Traditional media, Internet industry support bloggers in fight against Apple

ITworld.com, Ecommerce in Action |  Business

A coalition of mainstream media publishers are supporting blog-based journalists in their efforts to protect confidential sources. They are joined by Internet industry representatives concerned over the privacy of email.

The mainstream media organizations have filed friend-of-the-court briefs with the California Court of Appeals. In doing so, the publishers are not only defending First Amendment rights, but also recognizing blog-based writing as a form of journalism.

Apple vs. the bloggers

The move is the latest twist in a case that pits Apple Computer against three online publishers, PowerPage, Apple Insider and Think Secret. The sites earned Apple's wrath by publishing information about a Firewire audio interface for Apple's Garageband music application.

Santa Clara County Superior Court Judge James Kleinberg had ruled that Apple could force the publishers to reveal sources that disclosed information about unreleased Apple products. The Electronic Frontier Foundation (EFF), representing the publishers, is appealing the Court's earlier decision in the case, which allows Apple to subpoena a journalist's email to discover their source of information.

In his decision, Kleinberg ruled that the websites were, in effect, dealing with stolen property. "The right to keep and maintain proprietary information as such is a right which the California legislature and the courts have long affirmed and which is essential to the future of technology and innovation in general," wrote Kleinberg. "The court sees no reason to abandon that right, even if it were to assume ... movants are 'journalists.'" Kleinberg ruled that trade secret law took precedence over any First Amendment rights issues.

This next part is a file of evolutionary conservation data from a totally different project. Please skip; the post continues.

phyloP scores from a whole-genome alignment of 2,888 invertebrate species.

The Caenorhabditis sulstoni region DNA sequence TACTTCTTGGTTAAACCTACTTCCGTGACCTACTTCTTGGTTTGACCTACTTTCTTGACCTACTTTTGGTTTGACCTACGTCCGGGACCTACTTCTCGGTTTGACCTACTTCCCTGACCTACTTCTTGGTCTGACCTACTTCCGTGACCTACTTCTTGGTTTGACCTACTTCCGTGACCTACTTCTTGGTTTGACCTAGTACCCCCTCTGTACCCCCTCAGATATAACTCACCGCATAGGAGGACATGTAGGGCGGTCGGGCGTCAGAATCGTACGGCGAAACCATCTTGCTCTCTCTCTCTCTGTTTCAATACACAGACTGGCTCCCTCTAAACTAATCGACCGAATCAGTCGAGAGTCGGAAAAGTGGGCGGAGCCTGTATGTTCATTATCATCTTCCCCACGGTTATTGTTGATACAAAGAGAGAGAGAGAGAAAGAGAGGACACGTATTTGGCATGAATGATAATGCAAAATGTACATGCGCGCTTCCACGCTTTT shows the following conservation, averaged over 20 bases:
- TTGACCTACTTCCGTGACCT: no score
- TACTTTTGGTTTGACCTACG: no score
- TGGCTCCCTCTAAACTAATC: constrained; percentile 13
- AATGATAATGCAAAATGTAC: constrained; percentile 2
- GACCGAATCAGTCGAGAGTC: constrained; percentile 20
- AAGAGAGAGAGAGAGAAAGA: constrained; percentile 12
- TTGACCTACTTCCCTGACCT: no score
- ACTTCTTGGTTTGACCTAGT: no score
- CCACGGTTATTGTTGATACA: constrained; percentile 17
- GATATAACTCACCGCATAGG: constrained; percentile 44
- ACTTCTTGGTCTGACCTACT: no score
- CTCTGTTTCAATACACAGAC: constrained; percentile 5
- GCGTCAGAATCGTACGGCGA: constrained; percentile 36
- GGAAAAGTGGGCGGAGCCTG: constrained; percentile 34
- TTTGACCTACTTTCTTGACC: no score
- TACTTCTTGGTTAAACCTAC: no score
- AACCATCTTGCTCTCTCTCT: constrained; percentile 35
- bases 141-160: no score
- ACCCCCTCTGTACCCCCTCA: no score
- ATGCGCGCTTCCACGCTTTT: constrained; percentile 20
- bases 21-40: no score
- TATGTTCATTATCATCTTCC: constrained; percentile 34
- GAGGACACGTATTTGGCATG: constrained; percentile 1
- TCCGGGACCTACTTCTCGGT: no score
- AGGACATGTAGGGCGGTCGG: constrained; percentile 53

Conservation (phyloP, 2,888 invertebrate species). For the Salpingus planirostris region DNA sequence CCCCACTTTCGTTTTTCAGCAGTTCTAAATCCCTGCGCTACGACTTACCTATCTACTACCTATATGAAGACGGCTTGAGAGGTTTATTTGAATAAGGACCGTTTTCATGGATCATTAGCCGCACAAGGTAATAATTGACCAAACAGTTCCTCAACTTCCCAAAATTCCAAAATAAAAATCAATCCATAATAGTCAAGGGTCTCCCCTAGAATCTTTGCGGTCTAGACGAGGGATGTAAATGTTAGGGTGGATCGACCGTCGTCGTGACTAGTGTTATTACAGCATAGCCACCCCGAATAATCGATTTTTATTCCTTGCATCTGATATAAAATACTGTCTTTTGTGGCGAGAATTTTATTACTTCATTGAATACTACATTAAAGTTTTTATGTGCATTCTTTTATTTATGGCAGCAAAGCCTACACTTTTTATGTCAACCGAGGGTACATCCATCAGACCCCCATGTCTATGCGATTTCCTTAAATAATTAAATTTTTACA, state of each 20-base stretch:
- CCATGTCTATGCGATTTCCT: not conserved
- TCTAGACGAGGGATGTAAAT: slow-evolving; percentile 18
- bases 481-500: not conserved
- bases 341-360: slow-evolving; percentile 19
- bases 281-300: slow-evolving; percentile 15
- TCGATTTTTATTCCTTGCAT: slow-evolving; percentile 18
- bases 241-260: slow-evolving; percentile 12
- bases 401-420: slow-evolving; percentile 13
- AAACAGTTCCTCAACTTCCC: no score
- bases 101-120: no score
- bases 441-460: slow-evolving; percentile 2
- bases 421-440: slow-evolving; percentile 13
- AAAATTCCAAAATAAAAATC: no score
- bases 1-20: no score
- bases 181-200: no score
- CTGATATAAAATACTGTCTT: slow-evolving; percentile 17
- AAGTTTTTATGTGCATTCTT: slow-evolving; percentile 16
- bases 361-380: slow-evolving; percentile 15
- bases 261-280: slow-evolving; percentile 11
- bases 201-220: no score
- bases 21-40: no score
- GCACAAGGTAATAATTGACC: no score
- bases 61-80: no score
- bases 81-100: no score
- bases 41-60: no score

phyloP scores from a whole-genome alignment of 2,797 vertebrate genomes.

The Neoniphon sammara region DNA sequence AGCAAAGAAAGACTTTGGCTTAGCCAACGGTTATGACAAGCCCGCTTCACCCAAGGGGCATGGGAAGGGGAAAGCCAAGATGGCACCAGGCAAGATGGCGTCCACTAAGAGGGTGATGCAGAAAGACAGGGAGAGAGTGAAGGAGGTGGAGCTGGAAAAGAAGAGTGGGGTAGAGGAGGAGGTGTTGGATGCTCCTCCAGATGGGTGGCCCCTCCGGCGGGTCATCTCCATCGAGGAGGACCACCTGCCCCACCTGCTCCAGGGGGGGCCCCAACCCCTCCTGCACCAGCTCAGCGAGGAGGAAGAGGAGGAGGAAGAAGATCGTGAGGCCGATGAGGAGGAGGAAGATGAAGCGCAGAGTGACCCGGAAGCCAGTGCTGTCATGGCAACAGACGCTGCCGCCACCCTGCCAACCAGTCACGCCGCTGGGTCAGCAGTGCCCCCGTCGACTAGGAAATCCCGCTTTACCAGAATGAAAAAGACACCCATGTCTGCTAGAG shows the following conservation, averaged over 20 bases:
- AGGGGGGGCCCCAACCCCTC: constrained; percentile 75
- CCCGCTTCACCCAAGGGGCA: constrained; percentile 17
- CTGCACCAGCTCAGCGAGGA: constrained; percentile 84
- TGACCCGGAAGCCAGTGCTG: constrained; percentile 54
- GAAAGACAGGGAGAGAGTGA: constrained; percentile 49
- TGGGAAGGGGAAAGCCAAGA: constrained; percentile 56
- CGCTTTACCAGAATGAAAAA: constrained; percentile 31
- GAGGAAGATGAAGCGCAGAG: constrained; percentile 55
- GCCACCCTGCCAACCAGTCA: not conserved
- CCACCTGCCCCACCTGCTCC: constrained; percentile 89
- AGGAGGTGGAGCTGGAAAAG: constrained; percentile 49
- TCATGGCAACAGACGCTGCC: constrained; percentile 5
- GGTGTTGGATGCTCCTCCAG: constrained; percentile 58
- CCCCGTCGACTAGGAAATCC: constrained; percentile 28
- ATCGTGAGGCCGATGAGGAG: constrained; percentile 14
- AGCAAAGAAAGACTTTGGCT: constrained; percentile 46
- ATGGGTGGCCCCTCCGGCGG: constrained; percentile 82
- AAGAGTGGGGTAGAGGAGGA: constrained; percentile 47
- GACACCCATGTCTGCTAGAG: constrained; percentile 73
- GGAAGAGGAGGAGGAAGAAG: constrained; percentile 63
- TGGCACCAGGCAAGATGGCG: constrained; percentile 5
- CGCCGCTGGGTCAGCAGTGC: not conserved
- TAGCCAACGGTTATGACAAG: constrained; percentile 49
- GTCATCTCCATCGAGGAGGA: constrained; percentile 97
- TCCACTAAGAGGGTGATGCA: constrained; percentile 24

"The coalition of newspapers and media organizations recognized that the trial court's disregard for the First Amendment would broadly chill reporting by all journalists, regardless of medium," said EFF Staff Attorney Kurt Opsahl.

In their filing, the news publishers argue that the trial court incorrectly allowed trade secret law to trump First Amendment rights, and that Apple has failed to exhaust all other alternative sources for the information it seeks. The brief is signed by industry heavyweights, including the Associated Press, the Hearst Corp., the Los Angeles Times, the San Jose Mercury News, the Society of Professional Journalists, and the Student Press Law Center.

Internet Industry Joins Fight Against Apple

The US Internet Industry Association and NetCoalition, also filed a friend-of-the-court brief. The organizations represent Internet companies; including Internet service providers (ISPs), search engines, portals, and hosting services.

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